Lawmakers Taking United States Down The Road To Financial Ruin – Federal Debt To Double In 15 Years Unless Congress Changes Course On Spending And Taxes

June 5, 2012

WASHINGTON, DC – The federal government is staring at a disastrous fiscal picture with debt approaching 200 percent of GDP within two decades if Congress doesn’t change course on spending and taxes, according to the latest analysis by the Congressional Budget Office released Tuesday.

The CBO said it’s the worst picture since a brief period during World War II when spending ballooned to fund the military campaign.

“In the past few years, the federal government has been recording the largest budget deficits since 1945, both in dollar terms and as a share of the economy. Consequently, the amount of federal debt held by the public has surged,” the CBO report said in a long-term budget outlook that paints a shockingly dark picture of government finances.

CBO analysts said the downturn and Congress’s response have been devastating for the government. Federal debt as a percentage of GDP — a standard measure of a government’s debt burden — stood at 40 percent at the end of 2008. But it will top 70 percent by the end of this year, and is only headed higher unless Congress changes course. The ratio could double by the middle of the next decade and will have topped 200 percent of GDP — twice the size of the projected U.S. economy — by 2037.

At that level, fiscal catastrophes are more likely, and the government’s ability to respond becomes far more constrained.

The increases in federal spending will come chiefly from higher interest payments and health care costs. Federal spending on health will nearly double from about 5.4 percent of GDP to 10.4 percent by 2037, according to Tuesday’s report.

Ironically, the nonpartisan budget agency said the deep deficits and debt are not inevitable. If Congress would step out of the way and allow the laws currently on the books — including ever-deeper spending cuts and potentially devastating tax increases — to go into effect, federal debt would begin to shrink almost immediately as a percentage of the economy, as measured by GDP.

But President Obama and lawmakers on Capitol Hill have been reluctant to let the law take its course. Instead, the GOP has fought to permanently extend lower tax rates due to expire, and Democrats have defended existing spending and in many instances called for new spending.

That’s left the country bumping along with deficits of $1 trillion or more each of the last three years. Yet with the economy still weak, lawmakers remain paralyzed as they try to figure out how to act over the long term without harming the economy now.

The budget agency said that may not be possible.

“On the one hand, cutting spending or increasing taxes slowly would lead to a greater accumulation of government debt and might raise doubts about whether longer-term deficit reduction would ultimately take effect,” the CBO report said. “On the other hand, abruptly implementing spending cuts or tax increases would give families, businesses, and state and local governments little time to plan and adjust, and would require more sacrifices sooner from current older workers and retirees for the benefit of younger workers and future generations.”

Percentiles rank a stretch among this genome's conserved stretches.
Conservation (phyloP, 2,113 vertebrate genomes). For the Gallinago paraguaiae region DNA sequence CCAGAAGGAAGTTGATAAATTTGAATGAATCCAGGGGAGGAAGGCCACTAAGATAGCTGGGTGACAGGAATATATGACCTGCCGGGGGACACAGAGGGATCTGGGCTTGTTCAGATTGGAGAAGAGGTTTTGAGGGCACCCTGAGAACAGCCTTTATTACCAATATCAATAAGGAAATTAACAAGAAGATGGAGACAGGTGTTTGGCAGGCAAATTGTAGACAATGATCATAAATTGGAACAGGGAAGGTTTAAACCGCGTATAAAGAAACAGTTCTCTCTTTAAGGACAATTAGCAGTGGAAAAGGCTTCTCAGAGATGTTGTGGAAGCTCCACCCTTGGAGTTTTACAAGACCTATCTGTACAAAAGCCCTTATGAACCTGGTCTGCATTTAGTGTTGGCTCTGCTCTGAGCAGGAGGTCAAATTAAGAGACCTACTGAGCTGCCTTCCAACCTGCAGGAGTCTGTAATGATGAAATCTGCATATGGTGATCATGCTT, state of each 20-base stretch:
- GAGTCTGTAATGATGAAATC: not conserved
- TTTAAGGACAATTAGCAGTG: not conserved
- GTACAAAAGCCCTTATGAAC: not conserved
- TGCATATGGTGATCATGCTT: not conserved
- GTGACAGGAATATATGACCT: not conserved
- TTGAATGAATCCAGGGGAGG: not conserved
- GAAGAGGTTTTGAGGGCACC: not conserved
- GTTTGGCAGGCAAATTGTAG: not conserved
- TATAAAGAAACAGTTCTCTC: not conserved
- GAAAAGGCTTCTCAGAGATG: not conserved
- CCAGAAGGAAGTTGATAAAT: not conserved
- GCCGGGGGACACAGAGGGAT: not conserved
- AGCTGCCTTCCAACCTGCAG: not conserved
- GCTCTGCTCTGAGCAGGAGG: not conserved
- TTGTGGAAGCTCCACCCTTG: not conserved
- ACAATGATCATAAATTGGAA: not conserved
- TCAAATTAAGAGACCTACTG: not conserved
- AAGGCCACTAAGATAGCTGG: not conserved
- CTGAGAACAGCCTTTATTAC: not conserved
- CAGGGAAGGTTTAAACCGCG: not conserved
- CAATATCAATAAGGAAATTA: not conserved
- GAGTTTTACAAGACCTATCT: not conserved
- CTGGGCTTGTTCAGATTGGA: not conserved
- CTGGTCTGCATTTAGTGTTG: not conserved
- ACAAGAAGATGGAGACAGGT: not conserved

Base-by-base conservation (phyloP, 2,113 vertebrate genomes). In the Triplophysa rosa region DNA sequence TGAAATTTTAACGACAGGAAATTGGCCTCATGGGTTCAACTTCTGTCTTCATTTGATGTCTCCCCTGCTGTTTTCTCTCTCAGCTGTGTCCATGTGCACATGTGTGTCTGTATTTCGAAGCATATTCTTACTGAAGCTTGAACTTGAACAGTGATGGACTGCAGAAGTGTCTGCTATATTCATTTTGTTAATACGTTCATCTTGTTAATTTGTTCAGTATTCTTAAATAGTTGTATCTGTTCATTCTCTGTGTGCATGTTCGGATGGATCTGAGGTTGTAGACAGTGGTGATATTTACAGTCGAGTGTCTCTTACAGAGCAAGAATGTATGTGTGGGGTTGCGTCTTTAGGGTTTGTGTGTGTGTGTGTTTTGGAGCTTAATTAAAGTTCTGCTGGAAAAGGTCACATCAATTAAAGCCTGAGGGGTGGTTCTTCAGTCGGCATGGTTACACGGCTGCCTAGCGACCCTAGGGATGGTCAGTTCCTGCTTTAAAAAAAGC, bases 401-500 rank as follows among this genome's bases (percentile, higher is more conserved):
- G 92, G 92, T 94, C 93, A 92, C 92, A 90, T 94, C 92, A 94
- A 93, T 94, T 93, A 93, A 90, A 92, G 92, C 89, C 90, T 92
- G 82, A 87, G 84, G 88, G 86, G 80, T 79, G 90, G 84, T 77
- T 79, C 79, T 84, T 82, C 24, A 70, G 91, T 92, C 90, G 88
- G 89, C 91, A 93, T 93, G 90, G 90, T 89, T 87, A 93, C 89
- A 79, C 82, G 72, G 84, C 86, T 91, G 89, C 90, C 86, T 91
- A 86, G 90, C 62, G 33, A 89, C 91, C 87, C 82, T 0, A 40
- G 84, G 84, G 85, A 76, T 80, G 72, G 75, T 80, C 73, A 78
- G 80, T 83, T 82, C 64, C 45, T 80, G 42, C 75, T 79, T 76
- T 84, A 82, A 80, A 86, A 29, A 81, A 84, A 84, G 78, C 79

The report produced hand-wringing and finger-pointing on Capitol Hill.

“The president’s policies are not working,” said House Budget Committee Chairman Paul D. Ryan, Wisconsin Republican. “The sobering reality of our economic challenges require leadership and action. The president and his party’s leaders have failed on both counts.”

But House Minority Whip Steny H. Hoyer, Maryland Democrat, said the primary hurdle is the GOP’s demand that spending cuts fuel any debt solution.

“CBO’s report is a warning that we must get our fiscal house in order by achieving big and balanced deficit reduction that includes both spending and revenues,” he said. “Cutting domestic spending alone won’t work, and it will require both parties working together.”

The CBO’s analysis is a look at long-term budget and economic factors, and gives some interesting snapshots about how both the budget and the economy will change.

Among the agency’s assumptions is that the U.S. population will reach 389 million in 2037 and top 500 million in 2087, with the population skewing ever older.

And older workers tend to work fewer hours, meaning that by 2087 the average number of hours worked per employee in the workforce will be about 2 percent less than in 2022.

The report also projected that the growth in the labor force will slow, keeping economic growth to an average of 2.2 percent over the long-term. But the interest rate on debt will be higher, at an average of 2.7 percent — a reversal from recent years, when economic growth and interest rates were about the same.

The non-partisan scorekeeping agency also put an exact price on the deficit when it comes to savings, saying that for each dollar the deficit rises, national savings is reduced by between 32 cents and 72 cents, and domestic investment is reduced by between 10 cents and 50 cents.

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Pending Fiscal Crisis – Tax Increases And Spending Cuts On The Near Horizon – Congress To Decide How US Can Best Continue Spending Money It Doesn’t Have

May 23, 2012

WASHINGTON, DC – For Congress, the outlines of the pending fiscal crisis are clear: Don’t do a thing, and watch the economy slip into a double-dip recession early next year. Or cancel the looming tax increases and spending cuts, watch the deficit rise, and push the government ever closer to a European-style debt crisis.

That decision was put in stark terms Tuesday by the Congressional Budget Office, which in a new analysis said the economy will plunge into a recession early next year if Congress lets taxes rise and spending be cut, as called for under the law.

But if Congress changes the law to keep taxes low and spending high, it could add more than half a trillion dollars to the deficit in 2013, marking a fifth straight year of trillion-dollar deficits and risking the patience of the country’s creditors.

The CBO numbers come just as the debate is heating up on Capitol Hill over how to handle the looming “fiscal cliff,” which Congress created by continually pushing off tough decisions on both taxes and spending.

Senate Majority Leader Harry Reid, Nevada Democrat, signaled Tuesday that he will allow the automatic spending cuts called for in last year’s debt deal to go into effect — culling billions of dollars from defense and domestic spending — unless Republicans agree to allow taxes to increase on at least some taxpayers.

“If Republicans want to walk away from the bipartisan spending cuts agreed to last August, they will have to work with Democrats to replace them with a balanced deficit-reduction package that asks millionaires to pay their fair share,” Mr. Reid said.

Republicans remain adamant that the lower income- and investment-tax rates passed in 2001 and 2003 under President Bush, and extended in 2010 under President Obama, must be extended again.